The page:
We also think it’s important to appreciate how far hospice care and related services have come. In this blog, we’re going to take a look at the origins of hospice and palliative care, and at how much the ideas and methods behind it have changed.
The Beginnings of Hospice Care
Although not definitive, the general belief is that the first hospices originated all the way back in the 11th century. These early hospices were founded for the treatment of the terminally ill by the Crusaders.
The first major hospice for travelers was built and opened in Rhodes in the 14th century. However, it wasn’t until much later, in the early 1900s, that the true beginnings of what we know as hospice care began to develop. This started with the founding of St. Joseph’s Hospice in London by the Irish Sisters of Charity.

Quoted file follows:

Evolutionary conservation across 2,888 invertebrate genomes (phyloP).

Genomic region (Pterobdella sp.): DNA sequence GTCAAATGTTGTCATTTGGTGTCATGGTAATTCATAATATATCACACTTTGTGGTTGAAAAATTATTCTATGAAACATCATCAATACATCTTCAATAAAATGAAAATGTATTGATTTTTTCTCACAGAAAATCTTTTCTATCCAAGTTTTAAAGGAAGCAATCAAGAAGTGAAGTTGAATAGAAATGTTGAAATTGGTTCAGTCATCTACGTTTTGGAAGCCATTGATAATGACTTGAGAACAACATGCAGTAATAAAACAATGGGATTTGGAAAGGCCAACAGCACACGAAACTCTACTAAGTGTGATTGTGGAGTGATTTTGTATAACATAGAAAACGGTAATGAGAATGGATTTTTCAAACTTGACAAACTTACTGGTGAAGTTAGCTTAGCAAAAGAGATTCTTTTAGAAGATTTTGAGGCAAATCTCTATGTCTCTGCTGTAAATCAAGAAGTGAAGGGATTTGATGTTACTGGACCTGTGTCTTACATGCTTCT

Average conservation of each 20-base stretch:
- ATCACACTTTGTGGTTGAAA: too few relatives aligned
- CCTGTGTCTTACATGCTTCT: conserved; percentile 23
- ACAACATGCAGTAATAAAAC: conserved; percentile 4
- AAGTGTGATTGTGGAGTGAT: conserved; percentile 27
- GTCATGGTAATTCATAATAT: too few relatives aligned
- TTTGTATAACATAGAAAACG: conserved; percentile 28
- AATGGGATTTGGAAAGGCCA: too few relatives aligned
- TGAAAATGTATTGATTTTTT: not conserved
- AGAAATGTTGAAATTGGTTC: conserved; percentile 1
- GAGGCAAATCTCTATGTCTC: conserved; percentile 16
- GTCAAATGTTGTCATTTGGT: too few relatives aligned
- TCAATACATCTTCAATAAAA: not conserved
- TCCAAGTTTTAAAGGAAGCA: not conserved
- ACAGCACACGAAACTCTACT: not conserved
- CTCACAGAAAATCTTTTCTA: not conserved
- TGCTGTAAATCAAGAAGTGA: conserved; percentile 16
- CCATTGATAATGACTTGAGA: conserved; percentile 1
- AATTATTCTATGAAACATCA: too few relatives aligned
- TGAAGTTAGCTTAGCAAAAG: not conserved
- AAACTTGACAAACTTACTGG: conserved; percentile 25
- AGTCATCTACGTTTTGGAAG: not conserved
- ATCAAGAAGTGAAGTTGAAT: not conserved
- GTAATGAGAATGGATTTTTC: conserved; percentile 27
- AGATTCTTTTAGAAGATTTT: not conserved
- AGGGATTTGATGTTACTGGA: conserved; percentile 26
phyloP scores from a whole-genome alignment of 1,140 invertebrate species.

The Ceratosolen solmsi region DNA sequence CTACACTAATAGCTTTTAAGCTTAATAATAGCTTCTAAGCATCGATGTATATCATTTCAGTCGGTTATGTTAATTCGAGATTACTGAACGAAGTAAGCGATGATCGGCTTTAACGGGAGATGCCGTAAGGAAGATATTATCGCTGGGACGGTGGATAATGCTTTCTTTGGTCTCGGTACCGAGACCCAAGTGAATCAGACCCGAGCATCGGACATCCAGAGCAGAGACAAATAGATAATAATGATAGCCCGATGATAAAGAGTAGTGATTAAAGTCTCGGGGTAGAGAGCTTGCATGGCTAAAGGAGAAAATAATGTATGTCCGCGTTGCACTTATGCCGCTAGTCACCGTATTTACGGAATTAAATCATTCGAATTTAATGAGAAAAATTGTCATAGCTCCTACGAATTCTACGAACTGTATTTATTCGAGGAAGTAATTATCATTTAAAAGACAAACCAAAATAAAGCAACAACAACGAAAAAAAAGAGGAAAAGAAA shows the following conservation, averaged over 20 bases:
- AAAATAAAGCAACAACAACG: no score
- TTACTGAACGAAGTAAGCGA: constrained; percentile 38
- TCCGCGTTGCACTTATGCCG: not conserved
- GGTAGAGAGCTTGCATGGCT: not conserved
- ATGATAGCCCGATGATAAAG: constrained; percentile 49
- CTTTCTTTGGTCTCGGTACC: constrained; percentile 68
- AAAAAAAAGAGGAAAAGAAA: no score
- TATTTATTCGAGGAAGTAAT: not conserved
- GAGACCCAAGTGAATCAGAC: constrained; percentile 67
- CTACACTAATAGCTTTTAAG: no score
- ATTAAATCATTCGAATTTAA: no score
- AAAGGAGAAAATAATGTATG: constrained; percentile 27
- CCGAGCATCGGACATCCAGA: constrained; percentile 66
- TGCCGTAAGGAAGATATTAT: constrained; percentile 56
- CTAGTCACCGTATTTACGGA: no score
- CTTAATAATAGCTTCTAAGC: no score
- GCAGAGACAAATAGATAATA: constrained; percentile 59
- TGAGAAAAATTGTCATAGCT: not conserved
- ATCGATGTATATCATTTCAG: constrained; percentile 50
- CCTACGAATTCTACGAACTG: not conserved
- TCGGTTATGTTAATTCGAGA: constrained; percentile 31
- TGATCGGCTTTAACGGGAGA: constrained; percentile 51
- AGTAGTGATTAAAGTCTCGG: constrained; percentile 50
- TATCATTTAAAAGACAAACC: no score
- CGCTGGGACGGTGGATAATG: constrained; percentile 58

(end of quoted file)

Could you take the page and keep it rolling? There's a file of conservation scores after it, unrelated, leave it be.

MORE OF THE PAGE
Modern Hospice Services
It was at this same hospice in the 1950s that Cicely Saunders pioneered many of the hospice and care principles that are still adhered to today. Saunders would go on to found her own hospice in London, St. Christopher’s Hospice, which remains open to this day.
Hospice in the United States
At the beginning of the 1970s, the United States became home to Hospice, Inc. This organization was created to bring the founding principles and philosophy of hospice to the US. A decade later, and the ideas behind hospice care had spread so effectively that it was included under Medicare, making affordable for many more people.
As hospices opened throughout the US, other countries across the globe also took on board the importance of palliative care and offering relief from the challenges of terminal illnesses. Countries throughout Africa and Europe continued to adopt and advance hospice standards, and in 2006, the Worldwide Palliative Alliance began World Hospice and Palliative Care Day.